Having been lured by the blue and red strips of the BBC music tent we stumbled upon American band The Lemon Twigs from Long Island. These Bobby G (Primal Scream) lookalikes were made up of the young D’Addario brothers, Brian (19) and Michael (17). They seemed to have DNA extracted straight from the likes of Bowie, Beach Boys, Lou Reid, Queen and Pink Floyd. Their bounty held no boundaries as their soaring melodies, seamless harmonies and solo voices treated us to the full spectrum of sounds, likely to see them become the iconic band they deserve to be.
As the evening drew in and the sun dramatically set over Latitude, the crowds made their way to the main Obelisk Arena to eagerly await the headlining stars of the night Mumford & Sons on their ‘Gentlemen of the Road Stopover’.
The band launched into opening number, Snake Eyes, with bucket loads of energy that delighted the crowds. They had everyone dancing and singing throughout, especially to all the old favourites such as Little Lion Man, Lover of the Light and I Will Wait. The band was clearly enjoying the night as much as we were and seemed to be at the top of their game. Front man Marcus Mumford radiated confidence along with charismatic fellow members Ben Lovett, Winston Marshall and Ted Dwane.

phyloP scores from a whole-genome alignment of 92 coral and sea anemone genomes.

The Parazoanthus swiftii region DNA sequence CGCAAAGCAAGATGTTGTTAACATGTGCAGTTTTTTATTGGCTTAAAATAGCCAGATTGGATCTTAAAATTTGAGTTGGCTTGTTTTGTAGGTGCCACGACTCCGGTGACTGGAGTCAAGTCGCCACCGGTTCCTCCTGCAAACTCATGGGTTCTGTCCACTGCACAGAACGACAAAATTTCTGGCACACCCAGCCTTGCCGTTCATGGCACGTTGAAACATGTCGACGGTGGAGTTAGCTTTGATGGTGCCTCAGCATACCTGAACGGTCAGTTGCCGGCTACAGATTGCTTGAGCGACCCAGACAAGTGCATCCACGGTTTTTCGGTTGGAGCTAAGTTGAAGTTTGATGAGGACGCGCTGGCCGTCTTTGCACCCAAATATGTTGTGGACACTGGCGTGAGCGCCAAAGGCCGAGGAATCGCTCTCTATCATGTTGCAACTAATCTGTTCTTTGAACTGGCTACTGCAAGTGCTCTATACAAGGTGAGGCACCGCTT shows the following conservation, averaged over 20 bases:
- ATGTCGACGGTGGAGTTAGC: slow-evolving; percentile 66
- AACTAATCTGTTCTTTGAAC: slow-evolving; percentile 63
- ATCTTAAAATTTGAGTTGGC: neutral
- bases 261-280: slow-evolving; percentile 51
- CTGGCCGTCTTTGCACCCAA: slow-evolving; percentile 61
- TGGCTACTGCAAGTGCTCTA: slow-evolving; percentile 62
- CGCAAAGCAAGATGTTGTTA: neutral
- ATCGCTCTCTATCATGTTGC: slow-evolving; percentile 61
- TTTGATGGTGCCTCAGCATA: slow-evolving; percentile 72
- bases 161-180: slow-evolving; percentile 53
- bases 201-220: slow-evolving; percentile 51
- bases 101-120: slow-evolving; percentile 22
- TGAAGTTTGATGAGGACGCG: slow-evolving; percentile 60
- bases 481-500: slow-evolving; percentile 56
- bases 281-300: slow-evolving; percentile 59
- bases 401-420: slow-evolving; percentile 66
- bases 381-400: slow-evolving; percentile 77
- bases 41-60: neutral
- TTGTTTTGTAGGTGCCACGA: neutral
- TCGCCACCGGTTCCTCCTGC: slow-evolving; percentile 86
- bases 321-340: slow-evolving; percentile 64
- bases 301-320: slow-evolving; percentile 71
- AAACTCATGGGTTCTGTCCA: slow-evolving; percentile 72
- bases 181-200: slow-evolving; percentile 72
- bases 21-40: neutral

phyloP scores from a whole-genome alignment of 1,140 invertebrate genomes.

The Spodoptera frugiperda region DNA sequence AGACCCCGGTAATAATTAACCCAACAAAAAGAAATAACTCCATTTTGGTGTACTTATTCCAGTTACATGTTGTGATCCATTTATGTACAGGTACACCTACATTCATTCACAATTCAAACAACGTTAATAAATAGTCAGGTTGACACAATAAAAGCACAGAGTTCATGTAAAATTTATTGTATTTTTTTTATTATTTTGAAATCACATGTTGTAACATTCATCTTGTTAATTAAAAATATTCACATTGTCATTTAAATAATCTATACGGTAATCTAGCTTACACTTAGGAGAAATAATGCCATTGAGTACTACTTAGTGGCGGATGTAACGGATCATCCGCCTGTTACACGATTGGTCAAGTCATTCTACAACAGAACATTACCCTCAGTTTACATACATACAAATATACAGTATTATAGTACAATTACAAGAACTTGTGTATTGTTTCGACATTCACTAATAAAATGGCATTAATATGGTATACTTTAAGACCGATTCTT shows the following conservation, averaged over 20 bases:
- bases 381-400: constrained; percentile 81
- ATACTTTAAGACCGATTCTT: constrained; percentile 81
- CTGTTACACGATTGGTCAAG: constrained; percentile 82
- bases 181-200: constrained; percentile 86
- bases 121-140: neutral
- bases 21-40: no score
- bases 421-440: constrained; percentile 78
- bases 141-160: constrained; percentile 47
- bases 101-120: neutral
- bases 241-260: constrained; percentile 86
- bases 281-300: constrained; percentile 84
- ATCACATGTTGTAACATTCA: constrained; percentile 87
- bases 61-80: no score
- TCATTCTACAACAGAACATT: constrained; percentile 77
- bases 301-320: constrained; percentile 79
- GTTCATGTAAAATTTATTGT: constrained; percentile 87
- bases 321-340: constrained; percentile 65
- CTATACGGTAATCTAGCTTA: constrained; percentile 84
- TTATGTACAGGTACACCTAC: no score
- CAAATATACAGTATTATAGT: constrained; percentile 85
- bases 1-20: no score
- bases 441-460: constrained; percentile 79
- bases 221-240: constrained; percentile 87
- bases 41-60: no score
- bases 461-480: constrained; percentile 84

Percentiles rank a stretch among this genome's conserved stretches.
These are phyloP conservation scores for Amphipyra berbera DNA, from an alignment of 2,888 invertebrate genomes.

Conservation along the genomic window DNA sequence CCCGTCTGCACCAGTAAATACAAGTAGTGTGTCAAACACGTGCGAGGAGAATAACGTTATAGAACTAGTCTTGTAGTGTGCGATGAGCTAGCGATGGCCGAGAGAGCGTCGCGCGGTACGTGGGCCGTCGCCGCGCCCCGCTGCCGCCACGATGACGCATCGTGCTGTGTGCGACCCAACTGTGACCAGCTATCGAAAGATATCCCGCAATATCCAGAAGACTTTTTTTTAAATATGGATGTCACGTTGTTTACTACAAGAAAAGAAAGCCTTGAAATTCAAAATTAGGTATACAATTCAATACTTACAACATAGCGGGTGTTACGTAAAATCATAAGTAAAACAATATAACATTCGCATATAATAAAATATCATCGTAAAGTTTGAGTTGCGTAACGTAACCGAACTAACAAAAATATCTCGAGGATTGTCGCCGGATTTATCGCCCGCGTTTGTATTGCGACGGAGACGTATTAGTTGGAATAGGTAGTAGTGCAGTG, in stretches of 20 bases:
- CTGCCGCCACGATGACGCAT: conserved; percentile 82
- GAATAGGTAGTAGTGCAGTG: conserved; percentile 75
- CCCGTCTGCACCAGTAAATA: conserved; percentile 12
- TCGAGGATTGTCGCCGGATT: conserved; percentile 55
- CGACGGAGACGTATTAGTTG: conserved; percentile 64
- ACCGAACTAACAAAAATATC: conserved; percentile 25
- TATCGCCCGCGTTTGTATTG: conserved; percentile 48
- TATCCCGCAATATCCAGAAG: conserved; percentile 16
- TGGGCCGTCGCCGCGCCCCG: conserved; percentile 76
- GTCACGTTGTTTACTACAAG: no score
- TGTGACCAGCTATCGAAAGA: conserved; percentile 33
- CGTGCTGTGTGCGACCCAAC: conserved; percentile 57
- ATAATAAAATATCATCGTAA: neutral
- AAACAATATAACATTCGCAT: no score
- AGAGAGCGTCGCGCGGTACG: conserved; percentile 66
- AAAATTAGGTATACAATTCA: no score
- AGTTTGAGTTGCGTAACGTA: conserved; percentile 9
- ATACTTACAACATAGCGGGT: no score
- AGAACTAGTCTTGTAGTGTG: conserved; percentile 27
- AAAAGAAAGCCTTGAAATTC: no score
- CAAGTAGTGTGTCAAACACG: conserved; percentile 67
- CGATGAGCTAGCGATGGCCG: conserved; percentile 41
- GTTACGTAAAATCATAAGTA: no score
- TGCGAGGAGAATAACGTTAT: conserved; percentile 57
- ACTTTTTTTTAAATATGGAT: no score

Mumford & Son’s respect and love for each other on stage was obvious as was their affection for the guest artists. They were joined by talented 23-year-old Brooklyn-based songwriter Maggie Rogers and Baaba Maal, who also helped to provide a feast of good music, they both joined the band along with Leon Bridges and Lucy Rose for a climatic ending with a rendition of ‘With a Little Help From My Friends’ befitting of the status they command.
The crowd spilt out into a night of dance, music and magical moments in the surrounding woodlands
We captured red-headed, bearded multi talented performer Jack Garrett on the BBC stage who whipped the crowd into a dance frenzy with his DJ style set showing his versatility and skills as a performer.
Sunday morning, after a remarkably comfortable night on my blow up mattress, I enjoyed a hearty breakfast with plenty of fresh coffee.